Ready to pay price for reforms, says Narendra Modi

Published On: 01, Dec 2017 | Source:

Prime Minister on Thursday said he was willing to pay a “big political price” for ushering in systemic changes in the country. 

Citing the example of Aadhaar, he said the unique identity number had transformed people’s lives and, in future, it would also work as a “big weapon” in the fight against

With his government facing criticism from the Opposition for rolling out a “flawed” goods and services tax (GST), the PM said his government would be undaunted in taking “irreversible” decisions. 

“I am aware of the big political price I will have to pay for the steps I have taken, the path I have chosen, and the destination I want to take the country to. But I am ready for it,” he said.

The PM’s comments, at the HT Leadership Summit, come days before the first phase of polling in Gujarat on December 9. 

Modi also asked the media to follow the advice of former president APJ Abdul Kalam and not be the purveyors of negative Kalam, Modi said, had once observed that the Indian media was ashamed of the country’s capabilities and accomplishments. In his ‘Mann ki Baat’ broadcast on Sunday, Modi had asked people to welcome the New Year by posting five positive stories of 2017.

The PM criticised the corruption prevalent in the Congress-led UPA government. He listed the achievements of his government, particularly regarding the welfare of the poor. He said his government ensured accident insurance at Rs 1 a month and life insurance at 90 paise a month for the poor.

The PM said 15 crore people had taken such insurance, and as much as Rs 1,800 crore had been disbursed in claim money. “Any other government would have been extolled for being a messiah of the poor. Newspaper headlines and round the clock television discussions would have taken place…But I don’t think people have noticed. But I have done this out of conviction, whether someone notices or not,” he said.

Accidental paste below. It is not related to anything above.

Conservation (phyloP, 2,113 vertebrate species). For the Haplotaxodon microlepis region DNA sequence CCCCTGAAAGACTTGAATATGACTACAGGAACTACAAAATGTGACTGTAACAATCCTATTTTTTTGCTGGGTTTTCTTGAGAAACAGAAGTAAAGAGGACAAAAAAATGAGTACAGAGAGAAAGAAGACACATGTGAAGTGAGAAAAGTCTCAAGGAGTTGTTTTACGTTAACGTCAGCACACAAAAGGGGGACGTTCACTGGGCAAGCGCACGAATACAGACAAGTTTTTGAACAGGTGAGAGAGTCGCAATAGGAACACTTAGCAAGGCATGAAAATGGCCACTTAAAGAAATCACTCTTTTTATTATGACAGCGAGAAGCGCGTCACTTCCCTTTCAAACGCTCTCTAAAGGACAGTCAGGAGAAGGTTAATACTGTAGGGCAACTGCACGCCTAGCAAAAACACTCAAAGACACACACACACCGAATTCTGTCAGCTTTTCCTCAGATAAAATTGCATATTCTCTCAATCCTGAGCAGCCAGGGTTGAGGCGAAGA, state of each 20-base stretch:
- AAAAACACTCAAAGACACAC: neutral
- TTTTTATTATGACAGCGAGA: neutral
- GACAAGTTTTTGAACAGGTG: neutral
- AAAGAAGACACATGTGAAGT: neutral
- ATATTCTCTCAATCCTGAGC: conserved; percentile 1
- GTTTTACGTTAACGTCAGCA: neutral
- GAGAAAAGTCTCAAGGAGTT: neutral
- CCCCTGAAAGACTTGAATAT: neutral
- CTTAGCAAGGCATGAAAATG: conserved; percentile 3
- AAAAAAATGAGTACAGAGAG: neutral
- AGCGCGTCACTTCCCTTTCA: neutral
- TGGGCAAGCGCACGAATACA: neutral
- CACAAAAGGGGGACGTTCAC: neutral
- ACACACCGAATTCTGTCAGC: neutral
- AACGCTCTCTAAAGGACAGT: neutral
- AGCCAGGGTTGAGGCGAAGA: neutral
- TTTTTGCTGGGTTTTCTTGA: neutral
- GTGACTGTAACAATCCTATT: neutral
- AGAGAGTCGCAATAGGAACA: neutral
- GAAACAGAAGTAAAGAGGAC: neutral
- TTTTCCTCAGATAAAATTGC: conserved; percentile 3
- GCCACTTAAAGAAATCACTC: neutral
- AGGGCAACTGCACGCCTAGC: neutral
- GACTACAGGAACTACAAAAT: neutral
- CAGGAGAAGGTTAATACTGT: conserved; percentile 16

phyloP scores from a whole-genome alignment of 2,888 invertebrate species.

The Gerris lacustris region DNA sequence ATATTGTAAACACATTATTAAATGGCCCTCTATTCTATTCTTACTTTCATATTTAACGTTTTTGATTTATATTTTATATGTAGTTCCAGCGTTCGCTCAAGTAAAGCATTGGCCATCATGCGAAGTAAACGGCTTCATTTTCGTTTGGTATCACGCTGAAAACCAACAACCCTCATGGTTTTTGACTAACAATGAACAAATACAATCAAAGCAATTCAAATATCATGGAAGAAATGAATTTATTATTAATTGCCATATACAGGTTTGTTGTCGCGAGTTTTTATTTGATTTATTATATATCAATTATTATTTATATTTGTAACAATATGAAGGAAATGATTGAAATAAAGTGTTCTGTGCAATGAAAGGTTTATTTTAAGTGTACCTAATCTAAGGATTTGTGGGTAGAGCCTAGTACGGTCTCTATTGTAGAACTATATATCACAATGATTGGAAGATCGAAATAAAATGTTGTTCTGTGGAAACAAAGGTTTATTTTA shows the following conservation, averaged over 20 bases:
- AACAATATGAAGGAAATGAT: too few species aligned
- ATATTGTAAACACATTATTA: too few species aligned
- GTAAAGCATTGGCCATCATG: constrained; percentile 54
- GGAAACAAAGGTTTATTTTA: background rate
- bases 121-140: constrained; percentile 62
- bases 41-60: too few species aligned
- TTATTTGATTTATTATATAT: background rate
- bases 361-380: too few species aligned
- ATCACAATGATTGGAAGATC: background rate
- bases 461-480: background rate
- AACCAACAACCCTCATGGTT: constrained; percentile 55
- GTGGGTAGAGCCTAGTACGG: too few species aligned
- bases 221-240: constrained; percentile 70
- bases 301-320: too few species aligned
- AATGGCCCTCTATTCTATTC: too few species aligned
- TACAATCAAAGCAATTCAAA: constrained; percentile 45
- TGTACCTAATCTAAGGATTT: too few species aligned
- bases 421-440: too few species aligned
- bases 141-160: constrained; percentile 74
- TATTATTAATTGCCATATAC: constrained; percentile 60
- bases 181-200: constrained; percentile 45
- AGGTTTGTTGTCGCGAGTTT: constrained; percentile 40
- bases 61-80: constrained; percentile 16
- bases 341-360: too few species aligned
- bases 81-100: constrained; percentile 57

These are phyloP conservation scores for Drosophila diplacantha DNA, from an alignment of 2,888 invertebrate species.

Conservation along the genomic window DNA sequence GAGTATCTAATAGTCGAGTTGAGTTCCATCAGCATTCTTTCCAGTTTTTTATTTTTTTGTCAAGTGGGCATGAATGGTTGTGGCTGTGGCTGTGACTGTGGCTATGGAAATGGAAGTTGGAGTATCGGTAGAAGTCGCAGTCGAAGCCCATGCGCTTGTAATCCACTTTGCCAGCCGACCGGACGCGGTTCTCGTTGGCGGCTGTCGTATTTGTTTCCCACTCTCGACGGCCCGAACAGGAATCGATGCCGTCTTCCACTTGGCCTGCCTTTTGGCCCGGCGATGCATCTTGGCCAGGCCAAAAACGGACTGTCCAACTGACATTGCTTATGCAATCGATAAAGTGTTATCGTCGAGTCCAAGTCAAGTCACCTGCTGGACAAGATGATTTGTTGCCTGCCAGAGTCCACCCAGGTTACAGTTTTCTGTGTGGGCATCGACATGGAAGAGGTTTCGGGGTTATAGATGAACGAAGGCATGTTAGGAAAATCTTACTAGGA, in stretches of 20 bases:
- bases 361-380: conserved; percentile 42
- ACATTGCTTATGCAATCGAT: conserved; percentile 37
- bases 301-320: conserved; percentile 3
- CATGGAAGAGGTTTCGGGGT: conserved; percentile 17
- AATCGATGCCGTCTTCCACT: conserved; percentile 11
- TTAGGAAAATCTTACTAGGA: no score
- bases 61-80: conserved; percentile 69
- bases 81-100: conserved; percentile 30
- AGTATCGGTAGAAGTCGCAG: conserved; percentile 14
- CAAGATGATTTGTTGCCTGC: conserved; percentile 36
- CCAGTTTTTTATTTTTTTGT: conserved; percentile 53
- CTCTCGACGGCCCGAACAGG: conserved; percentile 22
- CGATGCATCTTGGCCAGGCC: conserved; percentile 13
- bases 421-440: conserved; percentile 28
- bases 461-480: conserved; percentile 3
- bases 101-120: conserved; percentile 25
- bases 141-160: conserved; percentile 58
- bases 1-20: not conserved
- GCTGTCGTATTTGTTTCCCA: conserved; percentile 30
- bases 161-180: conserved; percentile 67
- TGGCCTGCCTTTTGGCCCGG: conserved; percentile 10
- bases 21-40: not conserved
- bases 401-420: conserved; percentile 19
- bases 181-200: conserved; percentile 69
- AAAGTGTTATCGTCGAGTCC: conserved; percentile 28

Modi said 28 crore LED bulbs had been distributed since the launch of the scheme three years back, and middle-class families had made a saving of Rs 14,000 crore. “If I had implemented some scheme worth Rs 14,000 crore, I would have ensured a vote bank of the middle class for the next 50 years,” he said, adding that the changes brought about by his government were not one time but continuous. “However, some people are finding this difficult to digest,” he added.

The PM also defended the goods and services tax (GST) and demonetisation. He said that with black money finding its way into banks after the note ban, the government now had a "treasure trove" of data that would enable it to take action against the errant people. 

The PM said his government had inherited an economy that was in tatters. But, he said, at that time brevity was the flavour of the season to criticise the UPA government, and the chaos the country faced was euphemistically termed “policy paralysis”. “You and I both know there were reasons why this was so…,” he said.

Modi said the India of today brimmed with never-before “positive attitude”. He said people voted in 2014 not just to throw out the incumbent government, but with the hope of irreversible systemic change. He said it was his commitment to end the friction between the people and the system and improve “ease of living”.

Modi said India’s international status had seen manifold increase in the past three years. He pointed to the re-election of an Indian judge to the International Court of Justice, but bemoaned that the media did not adequately highlight it.